by Toni L.P. Kelner and/or Leigh Perry
Tuesday was the Release Day of A Skeleton in the Family, and one might think that it would have reminded me of the release of my first book, Down Home Murder, which came out in 1993. As it turned out, not so much. Things have changed so much.
Of course, a lot of the changes are personal. I'm older, of course. I used to have a day job and no children, and now I have two children and zero day jobs. (Except ferrying those two children to and fro, but that's a different blog topic.) Back then I knew very few other writers, while now it seems that most of my friends are somewhere involved in publishing. And we have guinea pigs--a huge change to anybody's lifestyle. But the really huge changes are in the book part of my life.
The release date for Down Home Murder was June 1993, which meant the first part of the month. But Kensington... No, scratch that. But Zebra Books liked to start putting June books on the shelf in the middle of May, and it was about then that my husband spotted the first copy in Wordsworth Books in Cambridge. A few days later I got my author copies, and soon embarked on author events to promote the book.
These events were arranged by making phone calls via land lines. For each one, I had to follow up the phone calls by printing copies of my author biography and pulling out cover flats and author photos. I agonized over sending author photos because those things were expensive. (Zebra provided the cover flats, and they were so generous that I still have a stack.) Then I'd get all that into an envelope and go to the post office to mail it. I also mailed out a few press releases to the local papers, my hometown newspapers, my alumni magazine, and various mystery magazines in hopes they'd put in an article.
Then came the events themselves: a B. Dalton in Raleigh NC, a Waldenbooks in Hickory NC, a Little Professor in Charlotte NC, and a Barnes and Noble in Charlotte. The first--and best--was at Kate's Mystery Books in Cambridge, a fabulous store owned by the equally fabulous Kate Mattes, shown below.
That was how I launched Down Home Murder. Now flash forward to the release of A Skeleton in the Family.
First off, I'm Leigh Perry, which is kind of disorienting, and I'm starting my third series. My publisher is Berkley Prime Crime, and I'm not sure that imprint existed twenty years ago. Zebra is still around, but their mysteries have come out under Kensington for years.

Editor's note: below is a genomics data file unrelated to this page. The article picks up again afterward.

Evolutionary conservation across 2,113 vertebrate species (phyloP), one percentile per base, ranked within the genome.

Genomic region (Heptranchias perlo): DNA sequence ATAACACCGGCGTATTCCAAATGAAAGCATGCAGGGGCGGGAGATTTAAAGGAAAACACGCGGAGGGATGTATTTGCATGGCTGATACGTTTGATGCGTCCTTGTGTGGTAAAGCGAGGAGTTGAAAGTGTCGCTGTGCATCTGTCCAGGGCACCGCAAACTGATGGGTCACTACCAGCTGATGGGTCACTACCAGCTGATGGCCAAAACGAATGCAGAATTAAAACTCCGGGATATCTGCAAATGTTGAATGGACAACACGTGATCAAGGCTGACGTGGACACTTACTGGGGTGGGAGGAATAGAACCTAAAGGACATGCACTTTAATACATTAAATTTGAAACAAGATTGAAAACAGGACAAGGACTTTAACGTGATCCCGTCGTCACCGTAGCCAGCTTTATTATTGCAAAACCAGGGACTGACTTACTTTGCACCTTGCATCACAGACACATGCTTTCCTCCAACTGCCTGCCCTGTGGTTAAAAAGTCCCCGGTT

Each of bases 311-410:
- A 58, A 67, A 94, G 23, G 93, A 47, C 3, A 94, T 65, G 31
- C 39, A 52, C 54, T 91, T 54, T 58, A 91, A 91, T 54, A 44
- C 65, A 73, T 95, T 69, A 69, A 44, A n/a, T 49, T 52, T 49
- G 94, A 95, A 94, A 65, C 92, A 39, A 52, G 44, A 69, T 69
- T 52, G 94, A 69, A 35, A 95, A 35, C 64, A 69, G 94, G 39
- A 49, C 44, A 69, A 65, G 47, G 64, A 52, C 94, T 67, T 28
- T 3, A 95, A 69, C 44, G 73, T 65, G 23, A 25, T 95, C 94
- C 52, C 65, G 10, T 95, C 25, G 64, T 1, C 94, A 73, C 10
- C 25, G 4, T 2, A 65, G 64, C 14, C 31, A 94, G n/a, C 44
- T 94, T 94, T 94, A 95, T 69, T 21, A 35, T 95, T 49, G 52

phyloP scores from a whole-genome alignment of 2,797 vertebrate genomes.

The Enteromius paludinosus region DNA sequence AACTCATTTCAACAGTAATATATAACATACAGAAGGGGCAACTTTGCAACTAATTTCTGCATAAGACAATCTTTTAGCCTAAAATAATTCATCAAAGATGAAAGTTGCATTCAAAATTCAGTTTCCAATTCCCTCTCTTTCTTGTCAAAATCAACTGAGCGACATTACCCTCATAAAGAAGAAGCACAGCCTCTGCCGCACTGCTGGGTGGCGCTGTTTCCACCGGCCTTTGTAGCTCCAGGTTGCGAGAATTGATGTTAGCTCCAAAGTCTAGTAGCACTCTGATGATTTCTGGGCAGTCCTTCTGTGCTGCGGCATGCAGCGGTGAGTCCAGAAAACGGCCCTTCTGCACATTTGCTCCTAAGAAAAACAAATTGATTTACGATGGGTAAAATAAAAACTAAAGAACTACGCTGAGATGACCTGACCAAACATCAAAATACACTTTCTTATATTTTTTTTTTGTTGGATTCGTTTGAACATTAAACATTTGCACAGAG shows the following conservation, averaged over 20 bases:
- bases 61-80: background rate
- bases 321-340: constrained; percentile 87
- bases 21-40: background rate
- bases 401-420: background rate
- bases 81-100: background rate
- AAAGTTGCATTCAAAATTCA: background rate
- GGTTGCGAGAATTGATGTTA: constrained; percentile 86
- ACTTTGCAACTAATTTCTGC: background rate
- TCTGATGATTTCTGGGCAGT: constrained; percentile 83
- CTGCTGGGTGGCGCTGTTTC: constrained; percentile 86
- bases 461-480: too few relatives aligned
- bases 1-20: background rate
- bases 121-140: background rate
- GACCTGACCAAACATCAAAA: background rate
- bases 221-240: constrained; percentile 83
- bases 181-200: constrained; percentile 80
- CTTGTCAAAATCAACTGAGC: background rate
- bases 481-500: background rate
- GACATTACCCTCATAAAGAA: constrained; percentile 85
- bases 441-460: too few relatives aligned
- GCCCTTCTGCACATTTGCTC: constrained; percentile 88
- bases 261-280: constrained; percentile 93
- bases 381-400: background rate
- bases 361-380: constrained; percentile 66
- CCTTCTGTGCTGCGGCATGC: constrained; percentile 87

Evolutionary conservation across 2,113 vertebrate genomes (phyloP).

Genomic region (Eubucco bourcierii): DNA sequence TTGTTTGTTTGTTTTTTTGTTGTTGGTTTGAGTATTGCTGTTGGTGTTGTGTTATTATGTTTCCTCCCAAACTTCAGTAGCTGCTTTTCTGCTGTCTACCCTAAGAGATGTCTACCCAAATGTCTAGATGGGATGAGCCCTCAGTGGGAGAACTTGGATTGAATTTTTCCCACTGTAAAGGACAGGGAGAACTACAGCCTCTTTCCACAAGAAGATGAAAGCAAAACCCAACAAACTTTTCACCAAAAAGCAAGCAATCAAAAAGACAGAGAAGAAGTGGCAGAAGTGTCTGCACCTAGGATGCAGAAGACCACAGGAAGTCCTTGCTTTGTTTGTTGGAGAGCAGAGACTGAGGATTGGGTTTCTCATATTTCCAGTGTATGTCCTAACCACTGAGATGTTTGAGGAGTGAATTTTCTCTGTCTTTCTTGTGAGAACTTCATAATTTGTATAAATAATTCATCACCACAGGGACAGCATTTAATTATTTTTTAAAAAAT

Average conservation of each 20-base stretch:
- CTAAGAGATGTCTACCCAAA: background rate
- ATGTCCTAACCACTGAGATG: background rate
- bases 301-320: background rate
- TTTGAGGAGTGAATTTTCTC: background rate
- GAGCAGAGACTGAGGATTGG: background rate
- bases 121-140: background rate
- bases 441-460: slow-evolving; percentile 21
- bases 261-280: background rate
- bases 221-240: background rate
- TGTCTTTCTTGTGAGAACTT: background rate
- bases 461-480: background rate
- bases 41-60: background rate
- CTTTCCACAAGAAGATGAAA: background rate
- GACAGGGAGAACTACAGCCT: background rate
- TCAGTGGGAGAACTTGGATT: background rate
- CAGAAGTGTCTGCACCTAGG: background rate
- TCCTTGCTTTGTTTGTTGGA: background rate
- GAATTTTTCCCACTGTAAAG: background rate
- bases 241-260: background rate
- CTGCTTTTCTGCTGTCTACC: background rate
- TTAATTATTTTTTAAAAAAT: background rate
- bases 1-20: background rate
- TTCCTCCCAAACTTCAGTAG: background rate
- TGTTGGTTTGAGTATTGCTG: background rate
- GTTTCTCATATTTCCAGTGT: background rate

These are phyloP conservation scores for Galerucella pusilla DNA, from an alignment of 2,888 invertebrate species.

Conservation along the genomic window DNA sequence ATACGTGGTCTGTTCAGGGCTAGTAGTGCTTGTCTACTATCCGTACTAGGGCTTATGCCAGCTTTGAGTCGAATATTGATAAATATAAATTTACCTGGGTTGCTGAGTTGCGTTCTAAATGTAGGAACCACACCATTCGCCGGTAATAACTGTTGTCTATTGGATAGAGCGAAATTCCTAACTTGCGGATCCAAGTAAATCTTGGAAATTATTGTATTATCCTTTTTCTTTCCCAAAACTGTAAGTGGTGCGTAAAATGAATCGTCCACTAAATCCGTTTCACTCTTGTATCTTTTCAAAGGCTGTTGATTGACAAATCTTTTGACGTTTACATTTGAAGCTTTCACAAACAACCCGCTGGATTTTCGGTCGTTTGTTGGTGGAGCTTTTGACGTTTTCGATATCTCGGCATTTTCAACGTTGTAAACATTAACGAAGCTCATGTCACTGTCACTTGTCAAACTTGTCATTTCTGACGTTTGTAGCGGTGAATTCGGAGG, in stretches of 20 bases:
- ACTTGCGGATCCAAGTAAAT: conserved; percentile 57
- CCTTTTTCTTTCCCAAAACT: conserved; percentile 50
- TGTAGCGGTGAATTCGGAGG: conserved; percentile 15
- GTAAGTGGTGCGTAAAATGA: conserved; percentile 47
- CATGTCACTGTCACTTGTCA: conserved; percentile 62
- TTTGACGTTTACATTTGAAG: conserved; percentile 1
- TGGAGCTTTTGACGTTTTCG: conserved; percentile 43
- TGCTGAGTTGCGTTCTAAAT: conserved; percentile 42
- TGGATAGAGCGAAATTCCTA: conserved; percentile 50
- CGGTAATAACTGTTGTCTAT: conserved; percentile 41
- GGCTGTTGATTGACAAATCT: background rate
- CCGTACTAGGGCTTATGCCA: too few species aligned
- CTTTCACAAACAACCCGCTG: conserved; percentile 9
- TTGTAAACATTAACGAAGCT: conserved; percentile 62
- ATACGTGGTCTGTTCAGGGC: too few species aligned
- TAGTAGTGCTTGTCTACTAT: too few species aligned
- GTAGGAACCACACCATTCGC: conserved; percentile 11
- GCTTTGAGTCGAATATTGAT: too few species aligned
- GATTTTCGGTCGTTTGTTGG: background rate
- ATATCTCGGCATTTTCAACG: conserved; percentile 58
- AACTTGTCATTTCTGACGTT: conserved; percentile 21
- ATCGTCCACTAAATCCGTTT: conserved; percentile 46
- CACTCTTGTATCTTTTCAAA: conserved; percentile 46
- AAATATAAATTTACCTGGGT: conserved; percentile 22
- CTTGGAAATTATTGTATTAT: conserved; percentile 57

The release date is a lot more specific--Sept. 3--though some stores stocked it a few days early. Amazon, which of course didn't exist before, held tight to that date.
Both Down Home Murder and A Skeleton in the Family are paperback originals, but Skeleton also came out as an ebook and an audio download. There never was an audio book of Down Home, but if there had been, it would have been on cassette tapes. The only ebooks I know of from that far back were on floppy disks. Remember those?
Once again, my husband was the first to spot a copy in the stores, but this time it was in a Barnes & Noble that was built after Down Home was released. Wordsworth, once a giant among independent booksellers, is gone.
As for author events, I'm only doing one, at Bestsellers Cafe in Medford, MA. (If you live in the area and are available the evening of Sept. 9, you're invited.) It's not a mystery-specific store and there's no secret passage, but it's lovely and Rob and the other folks serve some great baked goods and soup.
I set the event up via email, and the folks there pulled the information they needed over the web. I don't have a single cover flat for A Skeleton in the Family, but I can print all I want via a file Berkley provided. I did stop by the store to drop off an ARC, but otherwise, it was all email.
Those other stores I mentioned? The B. Dalton in Raleigh NC, the Waldenbooks in Hickory NC, the Little Professor in Charlotte NC, and the Barnes and Noble in Charlotte? Only the B&N still exists, though at least the Little Professor evolved into the equally nifty Park Road Books.
I'll be sending out some press releases, too, but that'll all be electronic, too. In fact, most of my promotion will be electronic: Facebook, Twitter, Tumblr, and of course my web page. At least, having a web page is an "of course" now. I'll do guest blogs, interviews, and post on GoodReads. So without leaving my home, I'll probably reach ten times the number of readers than I would have going to bookstores, and I won't even have to put on makeup.
That's a whole lot of changes, and I'm not even mentioning the interim changes that came and went in two decades. (Printed newsletters? Listservs? Borders Books?)
Of course, the thing that has stayed the same is the reason for it the furor--to tell readers about the book and hope that they'll buy it. These days I'll get sales numbers a little sooner than I did then, but worrying over them is pretty much the same. I suspect that's never going to change.
Tell you what. Meet me back here in 2033 and I'll let you know.